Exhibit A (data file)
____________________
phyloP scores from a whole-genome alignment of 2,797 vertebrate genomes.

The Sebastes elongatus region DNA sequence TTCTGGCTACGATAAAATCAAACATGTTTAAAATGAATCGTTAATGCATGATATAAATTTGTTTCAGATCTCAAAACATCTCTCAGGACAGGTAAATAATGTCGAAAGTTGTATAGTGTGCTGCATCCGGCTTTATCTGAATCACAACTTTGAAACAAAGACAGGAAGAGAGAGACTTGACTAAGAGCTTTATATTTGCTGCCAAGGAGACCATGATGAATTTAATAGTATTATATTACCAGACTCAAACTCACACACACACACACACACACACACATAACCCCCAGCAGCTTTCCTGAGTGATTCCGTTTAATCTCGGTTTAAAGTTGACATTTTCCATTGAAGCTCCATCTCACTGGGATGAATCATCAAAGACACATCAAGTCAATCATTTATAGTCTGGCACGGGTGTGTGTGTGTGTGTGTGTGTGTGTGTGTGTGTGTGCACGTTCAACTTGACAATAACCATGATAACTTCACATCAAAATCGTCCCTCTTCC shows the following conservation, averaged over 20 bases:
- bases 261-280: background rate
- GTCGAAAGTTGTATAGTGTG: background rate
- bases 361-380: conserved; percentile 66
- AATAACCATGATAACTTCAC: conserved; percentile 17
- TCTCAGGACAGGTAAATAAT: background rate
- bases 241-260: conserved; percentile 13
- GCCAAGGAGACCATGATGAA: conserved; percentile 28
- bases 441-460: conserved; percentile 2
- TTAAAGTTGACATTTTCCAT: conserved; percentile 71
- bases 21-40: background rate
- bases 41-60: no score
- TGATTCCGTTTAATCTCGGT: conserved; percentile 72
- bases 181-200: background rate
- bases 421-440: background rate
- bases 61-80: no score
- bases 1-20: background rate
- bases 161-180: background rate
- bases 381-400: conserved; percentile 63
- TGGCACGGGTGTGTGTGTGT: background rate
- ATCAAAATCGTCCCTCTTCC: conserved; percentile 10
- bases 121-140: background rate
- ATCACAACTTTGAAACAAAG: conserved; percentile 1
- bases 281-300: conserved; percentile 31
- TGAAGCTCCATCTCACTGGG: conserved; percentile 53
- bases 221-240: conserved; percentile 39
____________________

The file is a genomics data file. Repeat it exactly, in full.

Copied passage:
phyloP scores from a whole-genome alignment of 2,797 vertebrate genomes.

The Sebastes elongatus region DNA sequence TTCTGGCTACGATAAAATCAAACATGTTTAAAATGAATCGTTAATGCATGATATAAATTTGTTTCAGATCTCAAAACATCTCTCAGGACAGGTAAATAATGTCGAAAGTTGTATAGTGTGCTGCATCCGGCTTTATCTGAATCACAACTTTGAAACAAAGACAGGAAGAGAGAGACTTGACTAAGAGCTTTATATTTGCTGCCAAGGAGACCATGATGAATTTAATAGTATTATATTACCAGACTCAAACTCACACACACACACACACACACACACATAACCCCCAGCAGCTTTCCTGAGTGATTCCGTTTAATCTCGGTTTAAAGTTGACATTTTCCATTGAAGCTCCATCTCACTGGGATGAATCATCAAAGACACATCAAGTCAATCATTTATAGTCTGGCACGGGTGTGTGTGTGTGTGTGTGTGTGTGTGTGTGTGTGTGCACGTTCAACTTGACAATAACCATGATAACTTCACATCAAAATCGTCCCTCTTCC shows the following conservation, averaged over 20 bases:
- bases 261-280: background rate
- GTCGAAAGTTGTATAGTGTG: background rate
- bases 361-380: conserved; percentile 66
- AATAACCATGATAACTTCAC: conserved; percentile 17
- TCTCAGGACAGGTAAATAAT: background rate
- bases 241-260: conserved; percentile 13
- GCCAAGGAGACCATGATGAA: conserved; percentile 28
- bases 441-460: conserved; percentile 2
- TTAAAGTTGACATTTTCCAT: conserved; percentile 71
- bases 21-40: background rate
- bases 41-60: no score
- TGATTCCGTTTAATCTCGGT: conserved; percentile 72
- bases 181-200: background rate
- bases 421-440: background rate
- bases 61-80: no score
- bases 1-20: background rate
- bases 161-180: background rate
- bases 381-400: conserved; percentile 63
- TGGCACGGGTGTGTGTGTGT: background rate
- ATCAAAATCGTCCCTCTTCC: conserved; percentile 10
- bases 121-140: background rate
- ATCACAACTTTGAAACAAAG: conserved; percentile 1
- bases 281-300: conserved; percentile 31
- TGAAGCTCCATCTCACTGGG: conserved; percentile 53
- bases 221-240: conserved; percentile 39